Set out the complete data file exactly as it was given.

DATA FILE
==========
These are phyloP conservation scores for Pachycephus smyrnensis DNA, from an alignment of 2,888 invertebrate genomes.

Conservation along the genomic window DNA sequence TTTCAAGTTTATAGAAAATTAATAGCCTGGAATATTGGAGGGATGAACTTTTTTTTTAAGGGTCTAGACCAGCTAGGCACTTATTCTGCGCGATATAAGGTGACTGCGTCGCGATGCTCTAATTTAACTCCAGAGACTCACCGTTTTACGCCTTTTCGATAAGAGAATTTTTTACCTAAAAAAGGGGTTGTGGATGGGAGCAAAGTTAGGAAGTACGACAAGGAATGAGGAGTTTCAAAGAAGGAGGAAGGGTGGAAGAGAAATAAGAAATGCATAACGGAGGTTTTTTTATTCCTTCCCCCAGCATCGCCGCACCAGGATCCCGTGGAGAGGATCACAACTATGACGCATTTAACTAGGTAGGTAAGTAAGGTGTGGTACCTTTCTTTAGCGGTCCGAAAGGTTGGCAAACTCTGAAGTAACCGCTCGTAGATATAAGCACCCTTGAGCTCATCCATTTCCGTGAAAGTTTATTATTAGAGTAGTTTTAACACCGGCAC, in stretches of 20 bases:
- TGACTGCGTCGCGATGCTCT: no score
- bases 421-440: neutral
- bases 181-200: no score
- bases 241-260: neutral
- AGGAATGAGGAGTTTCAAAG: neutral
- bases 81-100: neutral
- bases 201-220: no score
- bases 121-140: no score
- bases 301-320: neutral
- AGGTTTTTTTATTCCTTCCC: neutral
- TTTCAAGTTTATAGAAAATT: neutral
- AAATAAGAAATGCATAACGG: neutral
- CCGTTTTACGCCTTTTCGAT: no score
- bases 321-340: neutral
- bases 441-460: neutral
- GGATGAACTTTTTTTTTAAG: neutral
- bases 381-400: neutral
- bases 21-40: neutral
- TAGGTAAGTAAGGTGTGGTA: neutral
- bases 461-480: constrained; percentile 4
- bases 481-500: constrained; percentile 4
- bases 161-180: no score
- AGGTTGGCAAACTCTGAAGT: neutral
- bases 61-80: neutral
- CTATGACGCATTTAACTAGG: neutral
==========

These are phyloP conservation scores for Pachycephus smyrnensis DNA, from an alignment of 2,888 invertebrate genomes.

Conservation along the genomic window DNA sequence TTTCAAGTTTATAGAAAATTAATAGCCTGGAATATTGGAGGGATGAACTTTTTTTTTAAGGGTCTAGACCAGCTAGGCACTTATTCTGCGCGATATAAGGTGACTGCGTCGCGATGCTCTAATTTAACTCCAGAGACTCACCGTTTTACGCCTTTTCGATAAGAGAATTTTTTACCTAAAAAAGGGGTTGTGGATGGGAGCAAAGTTAGGAAGTACGACAAGGAATGAGGAGTTTCAAAGAAGGAGGAAGGGTGGAAGAGAAATAAGAAATGCATAACGGAGGTTTTTTTATTCCTTCCCCCAGCATCGCCGCACCAGGATCCCGTGGAGAGGATCACAACTATGACGCATTTAACTAGGTAGGTAAGTAAGGTGTGGTACCTTTCTTTAGCGGTCCGAAAGGTTGGCAAACTCTGAAGTAACCGCTCGTAGATATAAGCACCCTTGAGCTCATCCATTTCCGTGAAAGTTTATTATTAGAGTAGTTTTAACACCGGCAC, in stretches of 20 bases:
- TGACTGCGTCGCGATGCTCT: no score
- bases 421-440: neutral
- bases 181-200: no score
- bases 241-260: neutral
- AGGAATGAGGAGTTTCAAAG: neutral
- bases 81-100: neutral
- bases 201-220: no score
- bases 121-140: no score
- bases 301-320: neutral
- AGGTTTTTTTATTCCTTCCC: neutral
- TTTCAAGTTTATAGAAAATT: neutral
- AAATAAGAAATGCATAACGG: neutral
- CCGTTTTACGCCTTTTCGAT: no score
- bases 321-340: neutral
- bases 441-460: neutral
- GGATGAACTTTTTTTTTAAG: neutral
- bases 381-400: neutral
- bases 21-40: neutral
- TAGGTAAGTAAGGTGTGGTA: neutral
- bases 461-480: constrained; percentile 4
- bases 481-500: constrained; percentile 4
- bases 161-180: no score
- AGGTTGGCAAACTCTGAAGT: neutral
- bases 61-80: neutral
- CTATGACGCATTTAACTAGG: neutral